As much as I liked everything that the filmmakers tried to do, I just feel like they may have tried to cram in too much and could have saved a few elements for future installments. If you lifted a plot line or two, I think the film would have been a tighter and more enjoyable film like it's predecessor. However, that being said, as far as summer super-hero films and certainly sequels go, this was pretty close to the mark and still makes for a satisfying two hours. The characters are undeniably interesting and all the actors are at the top of their game. I give credit to Favreau for even attempting to orchestrate such a complicated film and he succeeds pretty well. In the end, while it might not be quite as perfect a film pound for pound as the first one was, it is still definitely an action packed, fun and exciting thrill-ride that you will not want to miss this summer.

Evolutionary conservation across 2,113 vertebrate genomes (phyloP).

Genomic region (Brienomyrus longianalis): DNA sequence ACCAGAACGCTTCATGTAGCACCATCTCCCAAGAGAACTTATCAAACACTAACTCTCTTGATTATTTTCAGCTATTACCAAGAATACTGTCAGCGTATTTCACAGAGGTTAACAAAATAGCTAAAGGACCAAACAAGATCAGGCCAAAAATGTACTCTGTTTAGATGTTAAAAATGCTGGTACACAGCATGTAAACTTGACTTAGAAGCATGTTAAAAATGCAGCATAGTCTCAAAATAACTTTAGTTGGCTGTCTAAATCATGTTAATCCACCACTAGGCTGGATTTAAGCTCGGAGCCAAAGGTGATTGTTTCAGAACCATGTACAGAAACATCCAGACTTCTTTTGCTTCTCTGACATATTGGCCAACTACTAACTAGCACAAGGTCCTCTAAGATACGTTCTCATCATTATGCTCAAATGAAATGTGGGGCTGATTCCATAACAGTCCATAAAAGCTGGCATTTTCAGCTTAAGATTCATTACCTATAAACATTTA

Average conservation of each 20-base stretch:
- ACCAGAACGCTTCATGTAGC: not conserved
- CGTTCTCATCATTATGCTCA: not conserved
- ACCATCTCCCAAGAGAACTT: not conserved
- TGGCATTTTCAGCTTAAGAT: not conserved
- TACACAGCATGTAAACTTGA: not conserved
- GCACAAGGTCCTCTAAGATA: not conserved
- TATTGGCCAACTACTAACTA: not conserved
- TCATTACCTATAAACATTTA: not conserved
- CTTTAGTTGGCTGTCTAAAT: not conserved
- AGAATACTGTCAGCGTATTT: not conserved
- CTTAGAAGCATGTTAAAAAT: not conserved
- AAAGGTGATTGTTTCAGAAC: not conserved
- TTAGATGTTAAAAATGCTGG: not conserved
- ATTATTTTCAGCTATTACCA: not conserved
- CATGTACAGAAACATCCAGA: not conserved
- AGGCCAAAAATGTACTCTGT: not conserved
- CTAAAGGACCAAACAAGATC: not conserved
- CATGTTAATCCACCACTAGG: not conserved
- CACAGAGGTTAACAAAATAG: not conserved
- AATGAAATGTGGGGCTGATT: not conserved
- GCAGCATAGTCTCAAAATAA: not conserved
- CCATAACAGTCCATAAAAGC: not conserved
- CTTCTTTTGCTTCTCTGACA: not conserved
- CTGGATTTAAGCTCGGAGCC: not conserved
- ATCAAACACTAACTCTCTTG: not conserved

Iron Man 2 is out April 28, 2010.

The views and opinions expressed in this article are those of the author and do not necessarily reflect the official policy or position of Movieweb.